Climate change is a mental health issue, not just an environmental one. Compassion practices may help adolescents turn anxiety into action.
The solutions to climate change are self-evident. Opportunities for change within our systems, countries, and institutions have been clearly defined, and yet political forces stifle systemic climate action as well as individual agency. This inability to change what is right in front of us, coupled with the catastrophic outcomes that are here and that are to come, is what drives climate anxiety.

Climate anxiety is especially becoming prevalent among adolescents, who are more likely to be aware of and concerned about climate change than previous generations.

Adolescents’ climate anxiety is often described as a simmering or underlying cause of poor mental health. This is because climate anxiety may not be the primary cause of mental health issues, but rather a contributing factor that intensifies existing symptoms.

For example, studies have described climate anxiety as a ‘slow-burn’ stressor that can accumulate over time and increase the risk of mental health problems such as anxiety and depression. Similarly, one systematic review noted that climate anxiety may interact with other stressors and amplify their negative effects on mental health.

Climate anxiety may also be described as a hidden or silent stressor, as it is often not recognised or acknowledged by health care providers or society at large. This can lead to a lack of appropriate support and resources for individuals experiencing climate anxiety, which can further exacerbate their distress. Fortunately, the research also suggests ways that we can help adolescents to navigate these negative feelings and turn toward hope and positive action.

How Climate Change Fuels Anxiety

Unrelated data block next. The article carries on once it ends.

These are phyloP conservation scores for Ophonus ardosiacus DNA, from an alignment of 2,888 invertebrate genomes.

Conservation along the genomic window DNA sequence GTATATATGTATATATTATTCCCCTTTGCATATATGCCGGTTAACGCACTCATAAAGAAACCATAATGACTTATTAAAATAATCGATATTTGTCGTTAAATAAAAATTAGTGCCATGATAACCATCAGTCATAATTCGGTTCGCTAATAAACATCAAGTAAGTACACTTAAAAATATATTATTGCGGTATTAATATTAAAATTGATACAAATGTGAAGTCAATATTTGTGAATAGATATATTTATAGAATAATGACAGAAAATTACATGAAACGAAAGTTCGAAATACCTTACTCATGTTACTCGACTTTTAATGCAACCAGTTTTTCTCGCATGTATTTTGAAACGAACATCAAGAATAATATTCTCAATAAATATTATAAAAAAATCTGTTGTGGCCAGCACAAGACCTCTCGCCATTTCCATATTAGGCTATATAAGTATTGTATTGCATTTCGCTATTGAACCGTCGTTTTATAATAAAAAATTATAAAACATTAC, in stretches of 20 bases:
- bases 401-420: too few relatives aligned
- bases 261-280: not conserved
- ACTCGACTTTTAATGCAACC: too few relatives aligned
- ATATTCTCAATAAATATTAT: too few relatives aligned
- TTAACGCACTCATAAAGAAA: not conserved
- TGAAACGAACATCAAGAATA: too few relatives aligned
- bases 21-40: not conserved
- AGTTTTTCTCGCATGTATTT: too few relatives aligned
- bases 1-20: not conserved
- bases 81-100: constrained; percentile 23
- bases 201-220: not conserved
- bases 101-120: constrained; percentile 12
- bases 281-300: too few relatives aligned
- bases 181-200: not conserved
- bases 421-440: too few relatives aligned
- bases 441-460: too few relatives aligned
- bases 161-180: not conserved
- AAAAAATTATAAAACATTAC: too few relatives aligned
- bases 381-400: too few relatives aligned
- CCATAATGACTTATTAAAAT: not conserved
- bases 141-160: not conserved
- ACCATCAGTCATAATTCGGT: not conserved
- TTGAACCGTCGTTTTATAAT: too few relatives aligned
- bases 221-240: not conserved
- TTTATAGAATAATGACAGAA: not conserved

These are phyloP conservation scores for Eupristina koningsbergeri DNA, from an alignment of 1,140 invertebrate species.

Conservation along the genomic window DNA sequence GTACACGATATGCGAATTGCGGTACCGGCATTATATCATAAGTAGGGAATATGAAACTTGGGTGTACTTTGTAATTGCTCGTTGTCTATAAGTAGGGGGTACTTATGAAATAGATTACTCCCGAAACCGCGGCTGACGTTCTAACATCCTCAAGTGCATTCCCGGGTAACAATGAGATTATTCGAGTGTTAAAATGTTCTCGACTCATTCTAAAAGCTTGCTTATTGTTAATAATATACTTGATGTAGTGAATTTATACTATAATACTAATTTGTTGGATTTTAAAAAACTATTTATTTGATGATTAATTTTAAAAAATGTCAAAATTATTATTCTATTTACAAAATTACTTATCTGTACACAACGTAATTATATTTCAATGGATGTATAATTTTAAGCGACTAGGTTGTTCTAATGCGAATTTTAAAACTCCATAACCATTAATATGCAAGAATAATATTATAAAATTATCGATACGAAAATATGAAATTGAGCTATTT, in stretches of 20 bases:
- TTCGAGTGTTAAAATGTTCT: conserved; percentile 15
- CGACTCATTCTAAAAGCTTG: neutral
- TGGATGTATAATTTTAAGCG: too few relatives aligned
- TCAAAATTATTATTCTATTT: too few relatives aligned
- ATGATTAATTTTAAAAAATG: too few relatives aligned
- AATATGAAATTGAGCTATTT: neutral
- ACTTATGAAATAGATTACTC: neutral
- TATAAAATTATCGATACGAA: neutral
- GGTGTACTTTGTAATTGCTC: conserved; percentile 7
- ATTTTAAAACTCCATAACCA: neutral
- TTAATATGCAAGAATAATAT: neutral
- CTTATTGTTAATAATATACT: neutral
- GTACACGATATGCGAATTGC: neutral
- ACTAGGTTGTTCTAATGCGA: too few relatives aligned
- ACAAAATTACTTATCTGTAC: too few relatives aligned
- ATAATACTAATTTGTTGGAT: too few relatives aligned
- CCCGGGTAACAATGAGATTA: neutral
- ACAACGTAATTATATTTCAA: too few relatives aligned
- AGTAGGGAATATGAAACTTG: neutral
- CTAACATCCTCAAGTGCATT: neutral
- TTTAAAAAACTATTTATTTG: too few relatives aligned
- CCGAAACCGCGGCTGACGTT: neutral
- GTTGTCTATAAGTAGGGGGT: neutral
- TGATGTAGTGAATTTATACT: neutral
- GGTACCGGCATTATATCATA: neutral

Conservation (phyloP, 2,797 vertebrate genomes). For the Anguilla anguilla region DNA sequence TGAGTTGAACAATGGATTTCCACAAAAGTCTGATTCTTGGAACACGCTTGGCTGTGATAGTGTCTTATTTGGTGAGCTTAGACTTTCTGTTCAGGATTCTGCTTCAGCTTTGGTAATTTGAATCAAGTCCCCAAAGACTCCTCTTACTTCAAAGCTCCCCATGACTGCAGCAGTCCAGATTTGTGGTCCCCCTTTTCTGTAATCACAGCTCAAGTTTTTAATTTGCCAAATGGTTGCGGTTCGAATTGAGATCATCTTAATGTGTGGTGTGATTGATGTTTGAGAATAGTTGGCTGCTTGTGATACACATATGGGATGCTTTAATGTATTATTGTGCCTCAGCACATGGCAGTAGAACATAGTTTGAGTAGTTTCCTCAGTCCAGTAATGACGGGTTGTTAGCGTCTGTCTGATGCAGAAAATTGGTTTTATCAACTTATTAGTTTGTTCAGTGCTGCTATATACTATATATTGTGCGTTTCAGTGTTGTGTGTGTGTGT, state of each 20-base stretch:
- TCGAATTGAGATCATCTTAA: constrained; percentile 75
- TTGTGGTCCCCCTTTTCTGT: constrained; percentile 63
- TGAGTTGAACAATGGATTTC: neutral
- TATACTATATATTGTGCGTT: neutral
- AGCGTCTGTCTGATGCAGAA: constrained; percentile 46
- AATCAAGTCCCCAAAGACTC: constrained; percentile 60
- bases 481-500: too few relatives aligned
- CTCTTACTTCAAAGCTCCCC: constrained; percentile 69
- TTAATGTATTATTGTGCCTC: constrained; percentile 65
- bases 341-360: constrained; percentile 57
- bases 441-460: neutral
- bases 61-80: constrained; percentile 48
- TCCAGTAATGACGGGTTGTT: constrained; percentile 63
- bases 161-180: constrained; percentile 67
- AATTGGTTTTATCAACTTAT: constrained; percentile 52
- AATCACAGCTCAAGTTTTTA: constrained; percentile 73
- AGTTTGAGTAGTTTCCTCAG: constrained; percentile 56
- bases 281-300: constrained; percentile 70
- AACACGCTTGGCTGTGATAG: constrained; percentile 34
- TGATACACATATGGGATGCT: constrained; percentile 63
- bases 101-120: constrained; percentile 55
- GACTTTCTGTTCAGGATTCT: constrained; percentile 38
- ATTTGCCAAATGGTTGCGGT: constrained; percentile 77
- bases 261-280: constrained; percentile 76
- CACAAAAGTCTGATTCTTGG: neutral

Overall, describing adolescents’ climate anxiety as a simmering cause of poor mental health highlights the importance of addressing climate change not only as an environmental issue but also as a mental health issue.

It also emphasises the need for comprehensive and integrated approaches to mental health that consider the complex interplay between environmental, social, and individual factors.

In a study conducted two years ago, researchers investigated the prevalence of climate anxiety among adolescents around the world and its potential impact on mental health. The study found that climate anxiety was a common experience among the surveyed adolescents, with the majority reporting feeling very or extremely worried about the impact of climate change on their future.

Further studies have found a significant association between climate anxiety and poor mental health, including symptoms of depression and anxiety. Adolescents with high levels of climate anxiety were more likely to report poor mental health compared to those with lower levels of climate anxiety.

Jennifer L. Barkin is an epidemiologist at Mercer School of Medicine with expertise on the intersection of climate change and mental health. Her research focuses on understanding the impact of climate change on the health and wellbeing of vulnerable populations, particularly childbearing women, children, and adolescents. She and her colleagues have found that adolescents who experience high levels of climate anxiety may be at risk of developing anxiety and depressive disorders in adulthood, as well as other negative health outcomes such as substance abuse and chronic stress-related conditions.